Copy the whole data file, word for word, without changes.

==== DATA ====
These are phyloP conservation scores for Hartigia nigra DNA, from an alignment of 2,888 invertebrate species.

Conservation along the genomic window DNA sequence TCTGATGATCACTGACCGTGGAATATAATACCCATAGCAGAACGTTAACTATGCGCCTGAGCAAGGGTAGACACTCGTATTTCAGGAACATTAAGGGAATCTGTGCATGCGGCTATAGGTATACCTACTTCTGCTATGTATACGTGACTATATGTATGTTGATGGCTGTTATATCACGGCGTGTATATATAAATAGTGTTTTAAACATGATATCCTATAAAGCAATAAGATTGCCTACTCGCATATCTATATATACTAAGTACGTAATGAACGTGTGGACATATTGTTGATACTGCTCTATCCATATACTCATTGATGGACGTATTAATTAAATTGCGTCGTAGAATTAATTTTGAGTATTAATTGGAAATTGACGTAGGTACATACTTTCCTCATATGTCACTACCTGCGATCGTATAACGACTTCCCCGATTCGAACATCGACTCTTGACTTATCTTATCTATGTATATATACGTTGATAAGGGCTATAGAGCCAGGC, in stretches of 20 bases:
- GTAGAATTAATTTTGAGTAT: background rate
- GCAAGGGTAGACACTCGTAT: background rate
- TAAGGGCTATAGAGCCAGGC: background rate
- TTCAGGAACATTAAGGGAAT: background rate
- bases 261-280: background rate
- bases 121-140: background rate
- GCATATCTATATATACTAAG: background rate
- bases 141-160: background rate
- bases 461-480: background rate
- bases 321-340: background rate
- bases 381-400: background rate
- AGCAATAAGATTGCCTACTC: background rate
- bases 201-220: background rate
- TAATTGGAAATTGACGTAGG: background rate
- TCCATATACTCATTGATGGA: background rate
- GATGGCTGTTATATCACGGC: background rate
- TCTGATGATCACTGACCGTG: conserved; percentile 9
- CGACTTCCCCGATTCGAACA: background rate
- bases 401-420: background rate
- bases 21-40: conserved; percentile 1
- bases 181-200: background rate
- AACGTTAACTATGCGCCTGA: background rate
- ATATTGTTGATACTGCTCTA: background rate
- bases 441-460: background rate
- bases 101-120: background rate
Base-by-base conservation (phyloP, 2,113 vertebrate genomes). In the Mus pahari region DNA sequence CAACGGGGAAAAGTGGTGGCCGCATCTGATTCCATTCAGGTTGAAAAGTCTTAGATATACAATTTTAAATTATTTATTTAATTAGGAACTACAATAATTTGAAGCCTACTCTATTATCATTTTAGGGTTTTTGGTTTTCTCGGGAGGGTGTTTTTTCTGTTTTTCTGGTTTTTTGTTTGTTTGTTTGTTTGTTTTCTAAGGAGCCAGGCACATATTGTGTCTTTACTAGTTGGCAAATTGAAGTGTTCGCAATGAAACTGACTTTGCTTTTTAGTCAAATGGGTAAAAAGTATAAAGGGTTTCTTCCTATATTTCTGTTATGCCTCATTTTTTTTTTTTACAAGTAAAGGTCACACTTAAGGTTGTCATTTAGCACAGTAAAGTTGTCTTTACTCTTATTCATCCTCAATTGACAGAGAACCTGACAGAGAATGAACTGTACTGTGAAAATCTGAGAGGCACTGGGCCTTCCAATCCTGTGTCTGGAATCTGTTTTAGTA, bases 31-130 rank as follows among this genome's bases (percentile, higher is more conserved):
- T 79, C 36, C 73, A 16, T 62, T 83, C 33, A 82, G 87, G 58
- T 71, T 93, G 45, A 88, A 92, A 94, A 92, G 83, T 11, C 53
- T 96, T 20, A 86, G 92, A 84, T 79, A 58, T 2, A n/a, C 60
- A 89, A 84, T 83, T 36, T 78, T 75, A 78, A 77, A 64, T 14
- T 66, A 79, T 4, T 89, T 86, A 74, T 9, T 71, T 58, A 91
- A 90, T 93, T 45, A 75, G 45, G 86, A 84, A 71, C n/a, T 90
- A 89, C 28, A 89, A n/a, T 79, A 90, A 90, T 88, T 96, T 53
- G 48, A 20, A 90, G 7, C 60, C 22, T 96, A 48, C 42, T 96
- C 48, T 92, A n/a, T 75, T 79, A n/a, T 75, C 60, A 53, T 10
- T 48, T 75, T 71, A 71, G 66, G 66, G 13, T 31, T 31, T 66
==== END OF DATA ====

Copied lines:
These are phyloP conservation scores for Hartigia nigra DNA, from an alignment of 2,888 invertebrate species.

Conservation along the genomic window DNA sequence TCTGATGATCACTGACCGTGGAATATAATACCCATAGCAGAACGTTAACTATGCGCCTGAGCAAGGGTAGACACTCGTATTTCAGGAACATTAAGGGAATCTGTGCATGCGGCTATAGGTATACCTACTTCTGCTATGTATACGTGACTATATGTATGTTGATGGCTGTTATATCACGGCGTGTATATATAAATAGTGTTTTAAACATGATATCCTATAAAGCAATAAGATTGCCTACTCGCATATCTATATATACTAAGTACGTAATGAACGTGTGGACATATTGTTGATACTGCTCTATCCATATACTCATTGATGGACGTATTAATTAAATTGCGTCGTAGAATTAATTTTGAGTATTAATTGGAAATTGACGTAGGTACATACTTTCCTCATATGTCACTACCTGCGATCGTATAACGACTTCCCCGATTCGAACATCGACTCTTGACTTATCTTATCTATGTATATATACGTTGATAAGGGCTATAGAGCCAGGC, in stretches of 20 bases:
- GTAGAATTAATTTTGAGTAT: background rate
- GCAAGGGTAGACACTCGTAT: background rate
- TAAGGGCTATAGAGCCAGGC: background rate
- TTCAGGAACATTAAGGGAAT: background rate
- bases 261-280: background rate
- bases 121-140: background rate
- GCATATCTATATATACTAAG: background rate
- bases 141-160: background rate
- bases 461-480: background rate
- bases 321-340: background rate
- bases 381-400: background rate
- AGCAATAAGATTGCCTACTC: background rate
- bases 201-220: background rate
- TAATTGGAAATTGACGTAGG: background rate
- TCCATATACTCATTGATGGA: background rate
- GATGGCTGTTATATCACGGC: background rate
- TCTGATGATCACTGACCGTG: conserved; percentile 9
- CGACTTCCCCGATTCGAACA: background rate
- bases 401-420: background rate
- bases 21-40: conserved; percentile 1
- bases 181-200: background rate
- AACGTTAACTATGCGCCTGA: background rate
- ATATTGTTGATACTGCTCTA: background rate
- bases 441-460: background rate
- bases 101-120: background rate
Base-by-base conservation (phyloP, 2,113 vertebrate genomes). In the Mus pahari region DNA sequence CAACGGGGAAAAGTGGTGGCCGCATCTGATTCCATTCAGGTTGAAAAGTCTTAGATATACAATTTTAAATTATTTATTTAATTAGGAACTACAATAATTTGAAGCCTACTCTATTATCATTTTAGGGTTTTTGGTTTTCTCGGGAGGGTGTTTTTTCTGTTTTTCTGGTTTTTTGTTTGTTTGTTTGTTTGTTTTCTAAGGAGCCAGGCACATATTGTGTCTTTACTAGTTGGCAAATTGAAGTGTTCGCAATGAAACTGACTTTGCTTTTTAGTCAAATGGGTAAAAAGTATAAAGGGTTTCTTCCTATATTTCTGTTATGCCTCATTTTTTTTTTTTACAAGTAAAGGTCACACTTAAGGTTGTCATTTAGCACAGTAAAGTTGTCTTTACTCTTATTCATCCTCAATTGACAGAGAACCTGACAGAGAATGAACTGTACTGTGAAAATCTGAGAGGCACTGGGCCTTCCAATCCTGTGTCTGGAATCTGTTTTAGTA, bases 31-130 rank as follows among this genome's bases (percentile, higher is more conserved):
- T 79, C 36, C 73, A 16, T 62, T 83, C 33, A 82, G 87, G 58
- T 71, T 93, G 45, A 88, A 92, A 94, A 92, G 83, T 11, C 53
- T 96, T 20, A 86, G 92, A 84, T 79, A 58, T 2, A n/a, C 60
- A 89, A 84, T 83, T 36, T 78, T 75, A 78, A 77, A 64, T 14
- T 66, A 79, T 4, T 89, T 86, A 74, T 9, T 71, T 58, A 91
- A 90, T 93, T 45, A 75, G 45, G 86, A 84, A 71, C n/a, T 90
- A 89, C 28, A 89, A n/a, T 79, A 90, A 90, T 88, T 96, T 53
- G 48, A 20, A 90, G 7, C 60, C 22, T 96, A 48, C 42, T 96
- C 48, T 92, A n/a, T 75, T 79, A n/a, T 75, C 60, A 53, T 10
- T 48, T 75, T 71, A 71, G 66, G 66, G 13, T 31, T 31, T 66